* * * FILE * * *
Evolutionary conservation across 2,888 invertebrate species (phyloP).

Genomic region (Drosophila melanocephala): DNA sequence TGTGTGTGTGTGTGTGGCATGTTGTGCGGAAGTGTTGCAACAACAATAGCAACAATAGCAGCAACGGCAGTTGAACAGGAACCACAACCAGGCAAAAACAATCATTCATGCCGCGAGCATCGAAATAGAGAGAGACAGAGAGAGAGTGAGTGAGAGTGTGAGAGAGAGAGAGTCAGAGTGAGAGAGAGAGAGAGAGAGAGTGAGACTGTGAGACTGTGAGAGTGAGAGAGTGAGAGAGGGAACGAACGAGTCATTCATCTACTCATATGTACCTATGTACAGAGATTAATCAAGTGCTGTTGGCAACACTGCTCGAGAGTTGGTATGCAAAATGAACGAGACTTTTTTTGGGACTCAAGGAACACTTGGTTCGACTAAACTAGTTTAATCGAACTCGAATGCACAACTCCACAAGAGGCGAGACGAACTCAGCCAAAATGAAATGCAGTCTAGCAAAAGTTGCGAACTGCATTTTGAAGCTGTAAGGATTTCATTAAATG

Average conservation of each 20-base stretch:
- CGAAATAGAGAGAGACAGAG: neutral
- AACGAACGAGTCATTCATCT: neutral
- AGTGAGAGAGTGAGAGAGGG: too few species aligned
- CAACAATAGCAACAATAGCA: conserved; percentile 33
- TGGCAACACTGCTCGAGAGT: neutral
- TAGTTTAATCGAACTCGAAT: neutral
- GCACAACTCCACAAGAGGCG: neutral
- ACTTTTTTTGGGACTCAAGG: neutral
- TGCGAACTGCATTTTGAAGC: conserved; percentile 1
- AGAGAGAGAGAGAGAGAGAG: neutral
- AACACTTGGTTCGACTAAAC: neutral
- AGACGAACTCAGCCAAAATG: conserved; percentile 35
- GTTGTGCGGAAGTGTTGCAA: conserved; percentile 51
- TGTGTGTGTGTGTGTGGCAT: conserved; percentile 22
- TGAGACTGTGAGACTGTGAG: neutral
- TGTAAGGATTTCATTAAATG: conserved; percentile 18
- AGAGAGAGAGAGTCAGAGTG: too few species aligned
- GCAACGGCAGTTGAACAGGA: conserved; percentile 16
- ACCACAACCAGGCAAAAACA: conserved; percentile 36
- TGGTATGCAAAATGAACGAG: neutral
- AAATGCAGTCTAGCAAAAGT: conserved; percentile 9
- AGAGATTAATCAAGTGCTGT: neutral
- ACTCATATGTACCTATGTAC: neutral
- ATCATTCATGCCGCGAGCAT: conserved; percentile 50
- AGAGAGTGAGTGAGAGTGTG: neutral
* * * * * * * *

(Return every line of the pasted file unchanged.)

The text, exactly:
Evolutionary conservation across 2,888 invertebrate species (phyloP).

Genomic region (Drosophila melanocephala): DNA sequence TGTGTGTGTGTGTGTGGCATGTTGTGCGGAAGTGTTGCAACAACAATAGCAACAATAGCAGCAACGGCAGTTGAACAGGAACCACAACCAGGCAAAAACAATCATTCATGCCGCGAGCATCGAAATAGAGAGAGACAGAGAGAGAGTGAGTGAGAGTGTGAGAGAGAGAGAGTCAGAGTGAGAGAGAGAGAGAGAGAGAGTGAGACTGTGAGACTGTGAGAGTGAGAGAGTGAGAGAGGGAACGAACGAGTCATTCATCTACTCATATGTACCTATGTACAGAGATTAATCAAGTGCTGTTGGCAACACTGCTCGAGAGTTGGTATGCAAAATGAACGAGACTTTTTTTGGGACTCAAGGAACACTTGGTTCGACTAAACTAGTTTAATCGAACTCGAATGCACAACTCCACAAGAGGCGAGACGAACTCAGCCAAAATGAAATGCAGTCTAGCAAAAGTTGCGAACTGCATTTTGAAGCTGTAAGGATTTCATTAAATG

Average conservation of each 20-base stretch:
- CGAAATAGAGAGAGACAGAG: neutral
- AACGAACGAGTCATTCATCT: neutral
- AGTGAGAGAGTGAGAGAGGG: too few species aligned
- CAACAATAGCAACAATAGCA: conserved; percentile 33
- TGGCAACACTGCTCGAGAGT: neutral
- TAGTTTAATCGAACTCGAAT: neutral
- GCACAACTCCACAAGAGGCG: neutral
- ACTTTTTTTGGGACTCAAGG: neutral
- TGCGAACTGCATTTTGAAGC: conserved; percentile 1
- AGAGAGAGAGAGAGAGAGAG: neutral
- AACACTTGGTTCGACTAAAC: neutral
- AGACGAACTCAGCCAAAATG: conserved; percentile 35
- GTTGTGCGGAAGTGTTGCAA: conserved; percentile 51
- TGTGTGTGTGTGTGTGGCAT: conserved; percentile 22
- TGAGACTGTGAGACTGTGAG: neutral
- TGTAAGGATTTCATTAAATG: conserved; percentile 18
- AGAGAGAGAGAGTCAGAGTG: too few species aligned
- GCAACGGCAGTTGAACAGGA: conserved; percentile 16
- ACCACAACCAGGCAAAAACA: conserved; percentile 36
- TGGTATGCAAAATGAACGAG: neutral
- AAATGCAGTCTAGCAAAAGT: conserved; percentile 9
- AGAGATTAATCAAGTGCTGT: neutral
- ACTCATATGTACCTATGTAC: neutral
- ATCATTCATGCCGCGAGCAT: conserved; percentile 50
- AGAGAGTGAGTGAGAGTGTG: neutral